27.8.15

The Colour Collaborative: Dress


Should my companions ever lose me on a visit to the National Gallery in London they may well find me again in a corner of room 56, contemplating a painting - oil on oak panel, barely 2 ft by 3 ft - of a girl in a green dress, standing hand in hand with her husband ... the Arnolfini portrait*, by Jan van Eyck, dated 1434.

Art historians have long debated the significance of every detail of the work, and today even the identity of the subjects is no longer certain. The girl, initially thought to be Jeanne Cenami, wife of Bruges cloth merchant Giovanni di Arrigo Arnolfini, may in fact be Costanza Trenta, wife of Bruges cloth merchant Giovanni di Nicolao Arnolfini, represented posthumously. Or she could be an undocumented wife of either of the two men.

And she's probably not pregnant, as has so often been claimed. Instead she's now understood to be dressed in the fashion of the day, a woollen gown so full that its folds of excess fabric must be clutched in the wearer's hand.
... a protruding stomach ... is a desirable feature, both socially and visually, and is enhanced by the stance that artists give women. Fertility is a vital quality in a wife and many are in a recurrent state of pregnancy. Those who are not are failures. So a posture which emphasises the stomach, stressed by a high waistline and the folds of a voluminous gown, is the height of elegance.
Carola Hicks, Girl in a Green Gown

But what of its colour?

Carola Hicks claims the green is 'outmoded' ...
While Arnolfini boasted the new black, his wife seemed to be locked in the previous century when bright colours like red, blue and green were the preferred options ... green dye was made from a combination of woad and the herb weld and was easier to brew than fashionable dark shades.
... although an historian of natural dyeing might beg to differ.

A smooth, saturated green is a fairly simple prospect for a painter employing ground malachite, as van Eyck did, but for a dyer it's another story. Where silk fabrics were invariably dyed in the yarn, i.e. before weaving, wool was generally dyed in the piece ... that's a 50 ell (or 38 yard) piece** in the case of the girl's green dress! Surely only an immensely skilled master dyer could have achieved such even, vibrant colour twice - first in a blue dye bath and then in a yellow - on so large a cloth.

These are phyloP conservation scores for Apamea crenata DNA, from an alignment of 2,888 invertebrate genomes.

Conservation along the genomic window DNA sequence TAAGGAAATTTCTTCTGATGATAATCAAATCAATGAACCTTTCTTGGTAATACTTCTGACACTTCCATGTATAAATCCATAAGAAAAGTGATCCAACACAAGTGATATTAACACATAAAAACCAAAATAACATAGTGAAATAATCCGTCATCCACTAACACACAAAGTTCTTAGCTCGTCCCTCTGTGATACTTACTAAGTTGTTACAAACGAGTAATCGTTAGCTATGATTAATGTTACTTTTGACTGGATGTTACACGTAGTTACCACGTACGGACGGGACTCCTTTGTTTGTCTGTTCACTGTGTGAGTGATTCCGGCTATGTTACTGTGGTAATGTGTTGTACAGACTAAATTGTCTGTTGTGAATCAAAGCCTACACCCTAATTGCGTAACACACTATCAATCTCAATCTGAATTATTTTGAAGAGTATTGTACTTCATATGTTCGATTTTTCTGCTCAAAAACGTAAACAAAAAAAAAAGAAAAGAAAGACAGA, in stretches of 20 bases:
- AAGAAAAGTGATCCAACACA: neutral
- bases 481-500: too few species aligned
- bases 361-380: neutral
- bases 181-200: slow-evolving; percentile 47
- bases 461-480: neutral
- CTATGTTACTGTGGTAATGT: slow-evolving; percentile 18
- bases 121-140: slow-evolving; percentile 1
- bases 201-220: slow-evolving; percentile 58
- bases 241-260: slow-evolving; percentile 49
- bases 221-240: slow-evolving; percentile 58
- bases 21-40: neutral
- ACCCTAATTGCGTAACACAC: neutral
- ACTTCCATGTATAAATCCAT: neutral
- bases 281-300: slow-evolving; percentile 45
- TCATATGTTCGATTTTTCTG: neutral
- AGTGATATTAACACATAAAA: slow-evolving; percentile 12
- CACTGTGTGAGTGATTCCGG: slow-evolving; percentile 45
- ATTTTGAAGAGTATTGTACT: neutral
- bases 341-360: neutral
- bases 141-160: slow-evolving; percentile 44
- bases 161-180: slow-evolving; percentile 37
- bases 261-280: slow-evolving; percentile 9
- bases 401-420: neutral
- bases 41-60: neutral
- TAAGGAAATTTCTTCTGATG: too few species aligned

... in my view, this portrait of the Arnolfinis, where each of the main textiles featured is a single solid colour, celebrates the art of the [Flanders] dyer.

Susan Kay-Williams, CE of the Royal School of Needlework

There is so much more that I could write about the girl's clothes - the maybe 2000 squirrel skins used to line the green gown and trim the blue underdress, the latter most probably minever, or white belly fur, deserve a post of their own - and about the painting as a whole, but I was wondering if instead you'd like to join me in a readalong of Girl in a Green Gown? A history book (it's far from just art history) about which Grayson Perry has said ...
Carola Hicks has reinvigorated my love for the Arnolfini portrait to the point where I want to make my own homage ... I now look at van Eyck's crystalline masterpiece with new wonder, not only at his illusionistic skill and formal rightness but also his social acuity.

Perhaps the most moving realisation has been how thin the thread is that has pulled this small glowing panel of wood through history. It has survived five and a half centuries of damp, parties, neglect, adulation and war, not to mention travel by sailing ship and baggage cart. Reading this book has turned every future visit to the National Gallery into a pilgrimage where I must each time if only for a few moments renew my acquaintance with ... the girl in the green gown.
What do you think?

* Click on the image and then click again for a much enlarged version.

** A replica made in 1997 by students at Wimbledon School of Art used 35 meters/38 yards of fabric.



Don't forget to visit the other Colour Collaborative blogs for more of this month's posts, just click on the links below ...


CJ at Above the River

Sandra at Cherry Heart

Sarah at Mitenska

Gillian at Tales from a Happy House

Jennifer at Thistlebear


What is The Colour Collaborative?